Recognising Somaliland would boost the fight against piracy
On 6 June, Catherine Ashton, the EU‘s foreign policy chief, spoke to the Asia-Europe Meeting in Budapest and, among other things, she touched on the situation off the coast of Somalia, pointing out that 500 people have been imprisoned for piracy off the coast of Somalia and saying that the solution to piracy “lies on land”. It does, of course.
With the decent of Yemen and the port of Aden into chaos and with a very real risk that it will become the preserve of fundamentalists, one of the world’s most vital arteries has a distinct possibility of being cut.
So what to do? How can we help tackle the scourge of piracy and keep the Red Sea open for merchant shipping. Well, one simple way would be to recognise the country of Somaliland. A couple of weeks ago the peaceful democratic Islamic nation of Somaliland celebrated 20 years of independence. On the same day that Ashton was vapouring about things needing to be done, a Somaliland court put six pirates in prison for a total of 45 years.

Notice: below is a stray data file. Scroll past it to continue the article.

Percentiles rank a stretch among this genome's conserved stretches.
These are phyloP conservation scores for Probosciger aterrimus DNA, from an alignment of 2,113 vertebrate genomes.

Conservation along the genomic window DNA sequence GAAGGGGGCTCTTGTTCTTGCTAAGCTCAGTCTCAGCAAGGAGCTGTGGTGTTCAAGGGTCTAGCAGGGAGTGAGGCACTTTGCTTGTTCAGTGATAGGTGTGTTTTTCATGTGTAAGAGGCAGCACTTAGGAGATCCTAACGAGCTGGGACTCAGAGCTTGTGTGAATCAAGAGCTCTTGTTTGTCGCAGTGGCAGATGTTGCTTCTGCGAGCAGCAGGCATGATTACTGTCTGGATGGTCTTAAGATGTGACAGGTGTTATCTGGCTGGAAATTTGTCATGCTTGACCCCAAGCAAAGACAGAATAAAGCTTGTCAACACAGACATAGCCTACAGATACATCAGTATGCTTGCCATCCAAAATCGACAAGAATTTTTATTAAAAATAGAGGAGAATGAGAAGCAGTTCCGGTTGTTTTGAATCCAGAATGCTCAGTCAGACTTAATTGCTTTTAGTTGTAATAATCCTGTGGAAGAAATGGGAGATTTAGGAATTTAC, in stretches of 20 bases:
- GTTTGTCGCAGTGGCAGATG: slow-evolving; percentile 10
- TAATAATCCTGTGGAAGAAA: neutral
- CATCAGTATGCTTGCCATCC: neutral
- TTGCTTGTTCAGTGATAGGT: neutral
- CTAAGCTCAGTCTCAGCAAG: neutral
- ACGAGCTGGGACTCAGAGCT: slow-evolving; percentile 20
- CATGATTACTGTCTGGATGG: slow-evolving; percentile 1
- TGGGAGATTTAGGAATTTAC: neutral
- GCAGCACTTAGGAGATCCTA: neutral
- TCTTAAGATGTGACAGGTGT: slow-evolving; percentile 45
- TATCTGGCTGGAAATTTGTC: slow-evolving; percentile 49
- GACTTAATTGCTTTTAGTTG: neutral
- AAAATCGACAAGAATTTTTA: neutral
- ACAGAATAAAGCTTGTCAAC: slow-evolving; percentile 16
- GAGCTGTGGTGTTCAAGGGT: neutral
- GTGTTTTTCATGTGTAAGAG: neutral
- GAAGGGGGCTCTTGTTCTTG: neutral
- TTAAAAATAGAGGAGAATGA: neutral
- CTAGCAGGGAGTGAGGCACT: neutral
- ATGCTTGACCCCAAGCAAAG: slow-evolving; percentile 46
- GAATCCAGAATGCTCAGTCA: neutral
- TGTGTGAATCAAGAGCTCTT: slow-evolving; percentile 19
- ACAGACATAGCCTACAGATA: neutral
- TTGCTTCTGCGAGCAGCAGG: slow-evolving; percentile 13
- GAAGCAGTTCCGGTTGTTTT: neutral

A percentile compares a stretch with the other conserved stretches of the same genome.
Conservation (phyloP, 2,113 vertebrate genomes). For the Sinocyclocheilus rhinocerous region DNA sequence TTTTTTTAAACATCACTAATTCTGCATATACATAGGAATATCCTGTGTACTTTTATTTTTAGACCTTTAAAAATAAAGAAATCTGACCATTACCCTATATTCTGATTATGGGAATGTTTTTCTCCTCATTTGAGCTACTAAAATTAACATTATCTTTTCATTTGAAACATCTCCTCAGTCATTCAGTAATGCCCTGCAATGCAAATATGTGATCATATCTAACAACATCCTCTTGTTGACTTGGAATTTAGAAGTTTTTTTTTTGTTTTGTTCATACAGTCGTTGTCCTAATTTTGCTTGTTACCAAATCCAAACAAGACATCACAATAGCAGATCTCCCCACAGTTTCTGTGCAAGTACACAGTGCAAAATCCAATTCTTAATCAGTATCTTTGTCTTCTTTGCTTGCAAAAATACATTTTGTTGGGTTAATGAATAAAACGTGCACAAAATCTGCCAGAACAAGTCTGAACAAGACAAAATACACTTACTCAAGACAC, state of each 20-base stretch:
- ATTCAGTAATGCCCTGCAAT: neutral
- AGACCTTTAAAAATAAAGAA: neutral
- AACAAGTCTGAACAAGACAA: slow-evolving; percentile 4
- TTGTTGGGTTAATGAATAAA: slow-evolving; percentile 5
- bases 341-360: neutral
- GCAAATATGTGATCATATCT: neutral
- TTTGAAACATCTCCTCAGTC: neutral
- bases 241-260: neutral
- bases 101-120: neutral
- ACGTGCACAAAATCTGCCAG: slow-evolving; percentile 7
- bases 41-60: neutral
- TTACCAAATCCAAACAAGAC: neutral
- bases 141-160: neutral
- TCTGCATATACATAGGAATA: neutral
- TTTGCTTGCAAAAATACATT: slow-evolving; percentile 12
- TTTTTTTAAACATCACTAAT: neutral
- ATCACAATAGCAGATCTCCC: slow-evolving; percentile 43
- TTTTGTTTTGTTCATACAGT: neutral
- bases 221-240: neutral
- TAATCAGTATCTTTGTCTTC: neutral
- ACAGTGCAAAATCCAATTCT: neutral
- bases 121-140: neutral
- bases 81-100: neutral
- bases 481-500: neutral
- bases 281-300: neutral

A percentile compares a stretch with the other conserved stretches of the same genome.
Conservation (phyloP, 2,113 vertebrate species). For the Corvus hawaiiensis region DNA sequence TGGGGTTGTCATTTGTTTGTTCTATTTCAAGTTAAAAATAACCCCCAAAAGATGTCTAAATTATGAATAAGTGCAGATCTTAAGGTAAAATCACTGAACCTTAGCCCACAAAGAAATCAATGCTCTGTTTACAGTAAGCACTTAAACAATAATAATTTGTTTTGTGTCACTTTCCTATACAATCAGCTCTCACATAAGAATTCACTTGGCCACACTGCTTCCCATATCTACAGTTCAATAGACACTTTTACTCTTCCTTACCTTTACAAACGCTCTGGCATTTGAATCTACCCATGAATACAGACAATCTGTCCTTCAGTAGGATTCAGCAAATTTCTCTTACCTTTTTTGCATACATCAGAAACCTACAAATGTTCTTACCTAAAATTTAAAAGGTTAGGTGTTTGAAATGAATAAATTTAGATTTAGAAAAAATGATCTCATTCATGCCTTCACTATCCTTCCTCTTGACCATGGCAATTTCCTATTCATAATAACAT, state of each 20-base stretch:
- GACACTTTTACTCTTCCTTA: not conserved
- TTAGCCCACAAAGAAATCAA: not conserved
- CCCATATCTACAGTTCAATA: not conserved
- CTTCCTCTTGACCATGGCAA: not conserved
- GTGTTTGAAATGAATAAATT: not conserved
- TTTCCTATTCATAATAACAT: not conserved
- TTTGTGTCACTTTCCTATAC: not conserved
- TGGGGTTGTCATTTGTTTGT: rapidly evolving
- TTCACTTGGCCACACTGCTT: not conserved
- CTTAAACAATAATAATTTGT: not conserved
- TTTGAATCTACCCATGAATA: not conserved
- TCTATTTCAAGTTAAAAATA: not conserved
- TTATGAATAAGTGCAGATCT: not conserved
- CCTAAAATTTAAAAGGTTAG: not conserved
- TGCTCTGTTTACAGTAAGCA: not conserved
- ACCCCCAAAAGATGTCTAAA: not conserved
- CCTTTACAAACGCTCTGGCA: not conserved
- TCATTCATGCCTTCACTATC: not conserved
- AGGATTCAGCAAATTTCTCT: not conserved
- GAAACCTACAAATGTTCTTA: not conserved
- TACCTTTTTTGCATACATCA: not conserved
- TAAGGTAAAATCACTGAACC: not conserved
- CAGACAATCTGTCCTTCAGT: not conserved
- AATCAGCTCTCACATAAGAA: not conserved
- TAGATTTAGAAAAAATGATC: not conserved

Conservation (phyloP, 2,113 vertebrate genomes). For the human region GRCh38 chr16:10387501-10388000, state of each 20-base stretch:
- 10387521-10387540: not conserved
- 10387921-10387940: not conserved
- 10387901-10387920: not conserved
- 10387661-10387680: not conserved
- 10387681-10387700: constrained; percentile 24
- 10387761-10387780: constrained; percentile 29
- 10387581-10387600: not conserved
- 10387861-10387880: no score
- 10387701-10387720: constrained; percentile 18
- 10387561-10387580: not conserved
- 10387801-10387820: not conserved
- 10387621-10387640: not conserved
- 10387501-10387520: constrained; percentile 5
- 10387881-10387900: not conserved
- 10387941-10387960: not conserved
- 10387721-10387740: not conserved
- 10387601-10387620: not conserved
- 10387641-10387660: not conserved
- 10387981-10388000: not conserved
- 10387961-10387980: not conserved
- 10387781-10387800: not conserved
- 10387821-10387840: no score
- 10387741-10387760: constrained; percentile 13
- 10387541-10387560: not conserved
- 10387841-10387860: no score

Is it not time that this peaceful land was granted recognition by the international community? Not just because we morally should, but because it is in our interests to support the only part of that unhappy corner of the world that is looking forward to peace and prosperity?
Godfrey Bloom MEP